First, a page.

Thousands of people, including several hundred journalists, gathered outside a Tokyo court yesterday as the first defendant in the subway nerve gas attack went on trial for murder. Tomomasa Nakagawa, a senior member of the Aum Shinri Kyo doomsday cult, admitted manufacturing the type of sarin nerve gas used in the attack.
The central trial, that of the Aum guru, Shoko Asahara, which is due to begin tomorrow, was thrown into doubt earlier in the week after his lawyer, Shoji Yokoyama, was involved in a car accident. Although he suffered only minor injuries, Mr Yokoyama was ordered to spend two weeks in bed, provoking suspicions that the cult was trying to delay the trial. However, court officials confirmed the lawyer will attend, and that the most sensational trial in Japan's recent history will go ahead.
Several Aum members have already been sentenced on lesser indictments but yesterday's charges against Dr Nakagawa, Asahara's personal doctor, were the first to touch directly on the sarin killings. For the first time, prosecutors described in detail the events leading to the attack, which killed 11 people and injured thousands of others on 20 March.
Dr Nakagawa, 32, pleaded not guilty to murder and attempted murder, but admitted manufacturing the deadly gas at the personal request of his leader and former patient. "Asahara ordered the production of sarin in mid-March," he told the Tokyo District Court. "It is not incorrect to say that I produced the sarin, and sealed the liquid in plastic bags. I knew sarin was a dangerous chemical, but I was not aware of any conspiracy to release it."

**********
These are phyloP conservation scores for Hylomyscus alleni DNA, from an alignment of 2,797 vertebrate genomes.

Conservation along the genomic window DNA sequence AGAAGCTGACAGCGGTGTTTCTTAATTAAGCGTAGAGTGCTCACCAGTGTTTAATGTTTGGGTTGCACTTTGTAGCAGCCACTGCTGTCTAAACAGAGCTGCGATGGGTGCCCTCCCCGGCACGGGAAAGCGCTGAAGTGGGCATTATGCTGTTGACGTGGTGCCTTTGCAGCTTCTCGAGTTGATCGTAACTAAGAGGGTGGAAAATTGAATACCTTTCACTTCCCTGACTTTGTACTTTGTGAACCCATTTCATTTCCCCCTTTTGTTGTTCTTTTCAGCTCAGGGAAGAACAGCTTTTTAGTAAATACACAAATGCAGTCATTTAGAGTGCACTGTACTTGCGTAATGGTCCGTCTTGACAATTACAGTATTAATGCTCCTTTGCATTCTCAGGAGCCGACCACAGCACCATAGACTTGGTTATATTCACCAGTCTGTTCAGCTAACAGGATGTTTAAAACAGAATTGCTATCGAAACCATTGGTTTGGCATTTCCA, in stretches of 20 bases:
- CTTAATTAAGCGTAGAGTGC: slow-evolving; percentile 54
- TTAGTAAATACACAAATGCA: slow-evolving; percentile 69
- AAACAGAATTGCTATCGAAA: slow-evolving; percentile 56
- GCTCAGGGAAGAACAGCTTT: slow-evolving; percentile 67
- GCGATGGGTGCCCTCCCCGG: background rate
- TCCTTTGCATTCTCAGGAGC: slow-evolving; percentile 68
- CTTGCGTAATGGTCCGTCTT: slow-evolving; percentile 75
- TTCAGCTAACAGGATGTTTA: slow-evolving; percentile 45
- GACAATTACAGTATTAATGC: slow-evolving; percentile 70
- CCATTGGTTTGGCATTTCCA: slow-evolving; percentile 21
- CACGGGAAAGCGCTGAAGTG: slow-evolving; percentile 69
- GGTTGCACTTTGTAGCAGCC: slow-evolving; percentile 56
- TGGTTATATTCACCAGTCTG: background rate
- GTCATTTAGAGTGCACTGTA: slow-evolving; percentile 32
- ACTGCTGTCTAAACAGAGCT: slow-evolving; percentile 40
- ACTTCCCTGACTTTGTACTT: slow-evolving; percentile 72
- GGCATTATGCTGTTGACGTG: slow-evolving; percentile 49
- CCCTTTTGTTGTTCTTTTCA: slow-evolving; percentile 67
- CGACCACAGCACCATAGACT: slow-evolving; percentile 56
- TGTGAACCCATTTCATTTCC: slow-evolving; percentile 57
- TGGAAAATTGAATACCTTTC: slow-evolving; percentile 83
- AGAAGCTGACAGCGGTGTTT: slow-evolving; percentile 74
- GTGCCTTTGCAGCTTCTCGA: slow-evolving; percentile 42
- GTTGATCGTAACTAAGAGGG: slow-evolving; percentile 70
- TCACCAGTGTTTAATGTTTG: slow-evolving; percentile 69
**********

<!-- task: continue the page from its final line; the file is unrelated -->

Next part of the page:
Asahara tried to plunge the central part of Tokyo into "utter turmoil" to head off police raids, the prosecutor, Tadahiko Miyazaki, told the three judges. The attack was aimed at police investigating the disappearance of a Tokyo man believed to have been abducted by Aum in February. The cult learned of police plans to raid its commune on the slopes of Mt Fuji, and on the night of 19 March a team lead by Dr Nakagawa produced the liquid sarin in the laboratories.
Five kilograms were sealed into polythene bags which were carried onto subway trains the following morning. As the trains converged on Kasumigaseki station, yards from the National Police Agency, government ministries and the Tokyo District Court, the bags were pierced with sharpened umbrellas.
Dr Nakagawa admitted strangling an Aum follower who was accused of treachery by Asahara, but said that he did so to release him from agony, when he was on the verge of death. Like Asahara, he faces the death penalty if convicted, although the trial could last two years.